President Donald Trump took to Twitter Tuesday morning to tout a burgeoning trade deal between the United States and the United Kingdom, promising it will be “big” and “exciting.”Easier said than done. Before London can enter any trade deal on its own, it must first exit the European Union. It has until March of 2019 to do so, and talks are just getting underway.
International trade deals are incredibly complicated, and often come down to minute details about specific products or services. In the case of a potential U.S-U.K. trade deal, it appears as if a major sticking point might be chicken. Liam Fox, Britain’s international trade minister, is in Washington Monday for talks on the potential deal. The heat is on Fox from backers of Brexit; they want him to prove that Britain can make bilateral trade deals outside of the framework of the European Union.
In the last six months, the United States has hurled itself off the chessboard that is international trade, leaving the Trans Pacific Partnership, threatening to leave or drastically rewrite NAFTA, and leaving a U.S.-EU trade pact to wither on the vine, all while hoping to fill the gap with bilateral trade deals. All the other pieces on the board, meanwhile, are taking advantage - and continuing to move.
Muck Rack makes it simple to find people, tweets, or articles that mention any name, keyword, company, hashtag etc. We've compiled this guide to help you make the most of your search.
Selecting a term
Start searching tweets, articles from media outlets, articles mentioned in tweets, journalists'
names, titles and bios with some suggested searches:
Companies or Topics (e.g. iPhone, Microsoft)
Phrases (e.g. "cloud computing") — use quotes to keep the terms together
Twitter handles (e.g. @username) — returns those who have mentioned or replied to
Names (e.g. "David Pogue")
Hashtags (e.g. #sxsw, #london2012)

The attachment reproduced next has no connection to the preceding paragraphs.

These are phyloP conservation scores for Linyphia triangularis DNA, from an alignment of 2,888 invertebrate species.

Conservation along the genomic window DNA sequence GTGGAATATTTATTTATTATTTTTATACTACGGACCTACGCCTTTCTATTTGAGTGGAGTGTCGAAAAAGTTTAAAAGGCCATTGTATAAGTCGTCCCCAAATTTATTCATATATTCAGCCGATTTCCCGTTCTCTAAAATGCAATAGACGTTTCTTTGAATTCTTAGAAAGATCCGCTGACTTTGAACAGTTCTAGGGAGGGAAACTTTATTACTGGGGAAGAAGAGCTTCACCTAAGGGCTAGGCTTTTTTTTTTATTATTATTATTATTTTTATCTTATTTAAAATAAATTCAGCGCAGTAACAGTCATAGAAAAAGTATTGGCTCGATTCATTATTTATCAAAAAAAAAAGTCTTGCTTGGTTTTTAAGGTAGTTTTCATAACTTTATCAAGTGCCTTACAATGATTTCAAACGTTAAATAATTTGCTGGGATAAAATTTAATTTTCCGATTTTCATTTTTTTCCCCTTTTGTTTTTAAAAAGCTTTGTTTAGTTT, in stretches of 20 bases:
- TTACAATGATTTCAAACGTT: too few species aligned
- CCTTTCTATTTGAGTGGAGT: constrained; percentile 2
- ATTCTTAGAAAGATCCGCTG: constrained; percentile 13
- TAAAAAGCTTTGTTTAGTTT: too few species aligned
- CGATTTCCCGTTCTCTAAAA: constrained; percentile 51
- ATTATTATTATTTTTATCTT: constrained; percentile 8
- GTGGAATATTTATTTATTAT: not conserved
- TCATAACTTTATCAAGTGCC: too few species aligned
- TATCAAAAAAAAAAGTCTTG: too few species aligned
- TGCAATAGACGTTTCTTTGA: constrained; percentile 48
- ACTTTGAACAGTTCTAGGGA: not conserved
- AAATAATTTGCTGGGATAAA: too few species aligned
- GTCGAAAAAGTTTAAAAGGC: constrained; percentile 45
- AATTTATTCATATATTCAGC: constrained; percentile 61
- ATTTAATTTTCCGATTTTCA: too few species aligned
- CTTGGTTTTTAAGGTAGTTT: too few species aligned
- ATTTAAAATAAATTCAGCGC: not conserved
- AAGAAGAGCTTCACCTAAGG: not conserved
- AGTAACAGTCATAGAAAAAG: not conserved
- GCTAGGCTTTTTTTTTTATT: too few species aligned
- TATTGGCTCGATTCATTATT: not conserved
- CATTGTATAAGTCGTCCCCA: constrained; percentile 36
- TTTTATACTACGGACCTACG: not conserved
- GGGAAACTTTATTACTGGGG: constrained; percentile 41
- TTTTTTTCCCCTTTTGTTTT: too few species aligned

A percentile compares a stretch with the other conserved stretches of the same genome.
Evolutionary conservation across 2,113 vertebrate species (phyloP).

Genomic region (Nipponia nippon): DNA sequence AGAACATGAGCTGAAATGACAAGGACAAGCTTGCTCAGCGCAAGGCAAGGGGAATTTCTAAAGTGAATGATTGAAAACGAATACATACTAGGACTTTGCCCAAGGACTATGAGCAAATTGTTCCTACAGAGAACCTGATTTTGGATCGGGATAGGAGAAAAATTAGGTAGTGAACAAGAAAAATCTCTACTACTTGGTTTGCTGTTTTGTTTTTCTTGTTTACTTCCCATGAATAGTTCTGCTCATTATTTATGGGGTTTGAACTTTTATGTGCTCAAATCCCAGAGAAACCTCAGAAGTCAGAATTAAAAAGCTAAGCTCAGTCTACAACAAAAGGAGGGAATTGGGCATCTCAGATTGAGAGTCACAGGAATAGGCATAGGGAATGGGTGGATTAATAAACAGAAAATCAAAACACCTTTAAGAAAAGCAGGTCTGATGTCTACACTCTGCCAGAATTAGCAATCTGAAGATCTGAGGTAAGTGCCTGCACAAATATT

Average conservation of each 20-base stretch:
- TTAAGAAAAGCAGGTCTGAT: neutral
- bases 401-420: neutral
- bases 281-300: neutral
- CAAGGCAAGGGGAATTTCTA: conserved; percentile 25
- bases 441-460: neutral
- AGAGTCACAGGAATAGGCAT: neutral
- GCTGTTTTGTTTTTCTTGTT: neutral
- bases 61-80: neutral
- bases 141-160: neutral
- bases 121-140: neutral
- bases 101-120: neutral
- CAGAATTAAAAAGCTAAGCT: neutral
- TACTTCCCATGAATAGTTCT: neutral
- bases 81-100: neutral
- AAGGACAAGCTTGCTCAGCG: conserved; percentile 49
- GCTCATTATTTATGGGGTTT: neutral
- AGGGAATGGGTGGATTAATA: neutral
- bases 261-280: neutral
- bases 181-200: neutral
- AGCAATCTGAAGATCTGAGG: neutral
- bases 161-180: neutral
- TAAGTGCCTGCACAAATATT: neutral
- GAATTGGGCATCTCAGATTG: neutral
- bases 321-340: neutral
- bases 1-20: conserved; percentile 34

Bio details (e.g. vegan, Olympics, father)
Muck Rack's Advanced Search allows for many boolean operators.
Find results that mention multiple specified terms, use AND or
+. For example, ensure each result contains both Elon Musk and Mark Zuckerberg by
searching Obama AND Romney or Obama + Romney.
Use the operators OR or , to broaden your search when you'd like either of
multiple terms to appear in results. (This is the default behavior of our search when no operators
are used.) For example, search for democrat OR republican to find results that refer to
Democrats and/or Republicans.
Use NOT or - to subtract results from your search. For
example, searching Disney will yield results about the Walt Disney Company as well as Walt Disney
World Resort. To exclude mentions of Disney World, search for Disney -World or Disney
When using one of these operators with a phrase, enclose it in quotation marks. For example, you can
find results about smartphones excluding Apple's iPhone 4S by searching smartphone -"iPhone
Exact case matching or punctuation
If you're searching for a brand name or keyword that relies on specific punctuation marks or capitalization, you can
find results that match your exact query by adding matchcase: before the keyword you're searching for, like matchcase:E*TRADE .
Use parentheses to separate multiple
boolean phrases. For example, to find journalists talking about having fun in Disney World or
Disneyland, search for ("disney world" OR disneyland) AND fun.
An asterisk can be used to search for any variation of a root word truncated by the asterisk. For example, searching for admin* will return results for administrator, administration, administer, administered, etc.
A near operator is an AND operator where you can control the distance between the words. You can vary the distance the near operation uses by adding a forward slash and number (between 0-99) such as strawberries NEAR/10 "whipped cream", which means the strawberries must exist within 10 words of "whipped cream".